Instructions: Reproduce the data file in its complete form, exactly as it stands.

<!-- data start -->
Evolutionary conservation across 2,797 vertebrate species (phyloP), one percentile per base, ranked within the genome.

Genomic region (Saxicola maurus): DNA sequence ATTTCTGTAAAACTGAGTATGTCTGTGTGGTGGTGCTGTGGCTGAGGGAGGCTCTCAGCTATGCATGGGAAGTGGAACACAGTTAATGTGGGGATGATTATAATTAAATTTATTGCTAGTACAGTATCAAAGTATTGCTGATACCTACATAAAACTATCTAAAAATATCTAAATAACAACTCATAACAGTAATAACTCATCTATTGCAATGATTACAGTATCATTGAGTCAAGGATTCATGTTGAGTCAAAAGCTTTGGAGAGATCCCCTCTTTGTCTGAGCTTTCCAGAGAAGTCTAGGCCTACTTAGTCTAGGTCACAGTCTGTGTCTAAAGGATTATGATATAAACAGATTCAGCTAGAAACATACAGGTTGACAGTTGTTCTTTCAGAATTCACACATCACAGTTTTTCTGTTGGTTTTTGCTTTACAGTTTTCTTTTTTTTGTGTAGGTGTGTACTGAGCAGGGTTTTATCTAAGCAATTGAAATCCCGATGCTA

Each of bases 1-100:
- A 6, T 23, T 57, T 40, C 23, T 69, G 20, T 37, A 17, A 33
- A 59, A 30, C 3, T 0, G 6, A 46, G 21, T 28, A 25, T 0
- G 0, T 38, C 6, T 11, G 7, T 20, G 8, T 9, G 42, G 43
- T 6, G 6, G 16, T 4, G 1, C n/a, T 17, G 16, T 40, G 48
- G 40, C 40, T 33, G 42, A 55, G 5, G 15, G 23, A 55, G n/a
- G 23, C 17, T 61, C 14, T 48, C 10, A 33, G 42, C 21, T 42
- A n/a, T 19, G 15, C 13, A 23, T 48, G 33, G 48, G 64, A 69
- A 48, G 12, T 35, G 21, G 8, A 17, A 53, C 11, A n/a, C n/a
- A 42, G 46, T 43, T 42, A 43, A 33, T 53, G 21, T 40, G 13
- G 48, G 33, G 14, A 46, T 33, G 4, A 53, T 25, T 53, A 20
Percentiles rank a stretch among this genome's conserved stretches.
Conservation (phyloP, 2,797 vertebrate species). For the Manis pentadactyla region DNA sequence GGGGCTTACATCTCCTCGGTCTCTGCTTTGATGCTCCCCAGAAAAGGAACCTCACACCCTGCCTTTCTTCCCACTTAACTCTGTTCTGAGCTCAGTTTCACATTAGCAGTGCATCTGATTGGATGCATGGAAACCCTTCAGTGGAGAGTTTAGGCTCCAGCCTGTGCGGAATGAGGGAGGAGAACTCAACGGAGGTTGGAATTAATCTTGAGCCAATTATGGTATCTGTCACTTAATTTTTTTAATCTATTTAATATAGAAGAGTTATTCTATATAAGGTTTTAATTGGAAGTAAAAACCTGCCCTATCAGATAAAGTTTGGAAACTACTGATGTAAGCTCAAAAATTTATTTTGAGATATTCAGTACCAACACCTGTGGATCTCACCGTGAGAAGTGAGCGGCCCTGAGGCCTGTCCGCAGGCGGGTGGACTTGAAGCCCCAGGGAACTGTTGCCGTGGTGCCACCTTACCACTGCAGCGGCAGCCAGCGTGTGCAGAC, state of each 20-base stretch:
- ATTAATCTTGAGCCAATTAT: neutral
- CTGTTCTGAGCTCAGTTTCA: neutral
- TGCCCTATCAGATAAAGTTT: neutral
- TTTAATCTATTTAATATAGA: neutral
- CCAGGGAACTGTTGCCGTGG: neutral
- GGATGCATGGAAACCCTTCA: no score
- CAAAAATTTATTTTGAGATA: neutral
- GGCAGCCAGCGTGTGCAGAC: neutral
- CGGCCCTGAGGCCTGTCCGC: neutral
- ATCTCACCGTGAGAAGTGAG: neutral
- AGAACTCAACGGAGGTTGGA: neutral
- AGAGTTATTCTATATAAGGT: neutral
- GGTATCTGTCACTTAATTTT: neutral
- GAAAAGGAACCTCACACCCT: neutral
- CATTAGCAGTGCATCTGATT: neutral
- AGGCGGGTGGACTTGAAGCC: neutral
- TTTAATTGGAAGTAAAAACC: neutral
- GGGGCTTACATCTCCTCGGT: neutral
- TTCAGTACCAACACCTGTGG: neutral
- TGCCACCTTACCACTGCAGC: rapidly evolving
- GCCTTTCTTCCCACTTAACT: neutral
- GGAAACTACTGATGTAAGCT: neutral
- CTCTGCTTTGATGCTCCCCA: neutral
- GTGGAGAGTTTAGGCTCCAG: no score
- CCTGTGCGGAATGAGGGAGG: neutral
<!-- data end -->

Evolutionary conservation across 2,797 vertebrate species (phyloP), one percentile per base, ranked within the genome.

Genomic region (Saxicola maurus): DNA sequence ATTTCTGTAAAACTGAGTATGTCTGTGTGGTGGTGCTGTGGCTGAGGGAGGCTCTCAGCTATGCATGGGAAGTGGAACACAGTTAATGTGGGGATGATTATAATTAAATTTATTGCTAGTACAGTATCAAAGTATTGCTGATACCTACATAAAACTATCTAAAAATATCTAAATAACAACTCATAACAGTAATAACTCATCTATTGCAATGATTACAGTATCATTGAGTCAAGGATTCATGTTGAGTCAAAAGCTTTGGAGAGATCCCCTCTTTGTCTGAGCTTTCCAGAGAAGTCTAGGCCTACTTAGTCTAGGTCACAGTCTGTGTCTAAAGGATTATGATATAAACAGATTCAGCTAGAAACATACAGGTTGACAGTTGTTCTTTCAGAATTCACACATCACAGTTTTTCTGTTGGTTTTTGCTTTACAGTTTTCTTTTTTTTGTGTAGGTGTGTACTGAGCAGGGTTTTATCTAAGCAATTGAAATCCCGATGCTA

Each of bases 1-100:
- A 6, T 23, T 57, T 40, C 23, T 69, G 20, T 37, A 17, A 33
- A 59, A 30, C 3, T 0, G 6, A 46, G 21, T 28, A 25, T 0
- G 0, T 38, C 6, T 11, G 7, T 20, G 8, T 9, G 42, G 43
- T 6, G 6, G 16, T 4, G 1, C n/a, T 17, G 16, T 40, G 48
- G 40, C 40, T 33, G 42, A 55, G 5, G 15, G 23, A 55, G n/a
- G 23, C 17, T 61, C 14, T 48, C 10, A 33, G 42, C 21, T 42
- A n/a, T 19, G 15, C 13, A 23, T 48, G 33, G 48, G 64, A 69
- A 48, G 12, T 35, G 21, G 8, A 17, A 53, C 11, A n/a, C n/a
- A 42, G 46, T 43, T 42, A 43, A 33, T 53, G 21, T 40, G 13
- G 48, G 33, G 14, A 46, T 33, G 4, A 53, T 25, T 53, A 20
Percentiles rank a stretch among this genome's conserved stretches.
Conservation (phyloP, 2,797 vertebrate species). For the Manis pentadactyla region DNA sequence GGGGCTTACATCTCCTCGGTCTCTGCTTTGATGCTCCCCAGAAAAGGAACCTCACACCCTGCCTTTCTTCCCACTTAACTCTGTTCTGAGCTCAGTTTCACATTAGCAGTGCATCTGATTGGATGCATGGAAACCCTTCAGTGGAGAGTTTAGGCTCCAGCCTGTGCGGAATGAGGGAGGAGAACTCAACGGAGGTTGGAATTAATCTTGAGCCAATTATGGTATCTGTCACTTAATTTTTTTAATCTATTTAATATAGAAGAGTTATTCTATATAAGGTTTTAATTGGAAGTAAAAACCTGCCCTATCAGATAAAGTTTGGAAACTACTGATGTAAGCTCAAAAATTTATTTTGAGATATTCAGTACCAACACCTGTGGATCTCACCGTGAGAAGTGAGCGGCCCTGAGGCCTGTCCGCAGGCGGGTGGACTTGAAGCCCCAGGGAACTGTTGCCGTGGTGCCACCTTACCACTGCAGCGGCAGCCAGCGTGTGCAGAC, state of each 20-base stretch:
- ATTAATCTTGAGCCAATTAT: neutral
- CTGTTCTGAGCTCAGTTTCA: neutral
- TGCCCTATCAGATAAAGTTT: neutral
- TTTAATCTATTTAATATAGA: neutral
- CCAGGGAACTGTTGCCGTGG: neutral
- GGATGCATGGAAACCCTTCA: no score
- CAAAAATTTATTTTGAGATA: neutral
- GGCAGCCAGCGTGTGCAGAC: neutral
- CGGCCCTGAGGCCTGTCCGC: neutral
- ATCTCACCGTGAGAAGTGAG: neutral
- AGAACTCAACGGAGGTTGGA: neutral
- AGAGTTATTCTATATAAGGT: neutral
- GGTATCTGTCACTTAATTTT: neutral
- GAAAAGGAACCTCACACCCT: neutral
- CATTAGCAGTGCATCTGATT: neutral
- AGGCGGGTGGACTTGAAGCC: neutral
- TTTAATTGGAAGTAAAAACC: neutral
- GGGGCTTACATCTCCTCGGT: neutral
- TTCAGTACCAACACCTGTGG: neutral
- TGCCACCTTACCACTGCAGC: rapidly evolving
- GCCTTTCTTCCCACTTAACT: neutral
- GGAAACTACTGATGTAAGCT: neutral
- CTCTGCTTTGATGCTCCCCA: neutral
- GTGGAGAGTTTAGGCTCCAG: no score
- CCTGTGCGGAATGAGGGAGG: neutral